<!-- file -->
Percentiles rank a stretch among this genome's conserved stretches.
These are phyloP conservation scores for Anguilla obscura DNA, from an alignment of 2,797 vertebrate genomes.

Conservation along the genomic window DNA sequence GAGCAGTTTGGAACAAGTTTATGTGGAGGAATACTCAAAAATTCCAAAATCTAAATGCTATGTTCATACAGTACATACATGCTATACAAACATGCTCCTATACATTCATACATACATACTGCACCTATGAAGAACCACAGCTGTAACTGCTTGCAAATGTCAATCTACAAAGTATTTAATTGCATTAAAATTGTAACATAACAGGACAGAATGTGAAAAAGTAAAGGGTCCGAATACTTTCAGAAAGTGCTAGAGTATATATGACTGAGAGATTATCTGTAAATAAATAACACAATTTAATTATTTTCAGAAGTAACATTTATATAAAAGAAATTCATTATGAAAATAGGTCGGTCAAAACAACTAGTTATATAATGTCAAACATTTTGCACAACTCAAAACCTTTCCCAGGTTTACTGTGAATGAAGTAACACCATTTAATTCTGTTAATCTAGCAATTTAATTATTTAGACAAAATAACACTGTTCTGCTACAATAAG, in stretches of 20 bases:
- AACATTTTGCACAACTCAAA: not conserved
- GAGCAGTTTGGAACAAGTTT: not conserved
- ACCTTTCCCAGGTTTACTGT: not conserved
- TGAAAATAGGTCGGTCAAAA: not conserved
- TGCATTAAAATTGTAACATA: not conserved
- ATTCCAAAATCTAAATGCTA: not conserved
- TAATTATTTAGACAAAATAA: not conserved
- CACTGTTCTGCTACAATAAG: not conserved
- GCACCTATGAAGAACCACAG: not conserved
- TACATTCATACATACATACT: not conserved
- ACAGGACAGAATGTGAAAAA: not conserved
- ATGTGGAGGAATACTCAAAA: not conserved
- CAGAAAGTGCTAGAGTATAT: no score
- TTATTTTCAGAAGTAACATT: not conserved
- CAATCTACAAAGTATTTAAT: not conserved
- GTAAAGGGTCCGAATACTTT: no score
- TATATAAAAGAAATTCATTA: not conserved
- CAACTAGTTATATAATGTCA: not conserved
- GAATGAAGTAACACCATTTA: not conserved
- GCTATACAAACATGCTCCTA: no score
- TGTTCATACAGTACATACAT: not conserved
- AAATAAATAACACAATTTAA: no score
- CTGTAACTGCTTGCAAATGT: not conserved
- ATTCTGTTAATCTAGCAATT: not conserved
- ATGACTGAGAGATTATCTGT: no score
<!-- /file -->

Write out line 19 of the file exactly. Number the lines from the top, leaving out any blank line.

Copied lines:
- GTAAAGGGTCCGAATACTTT: no score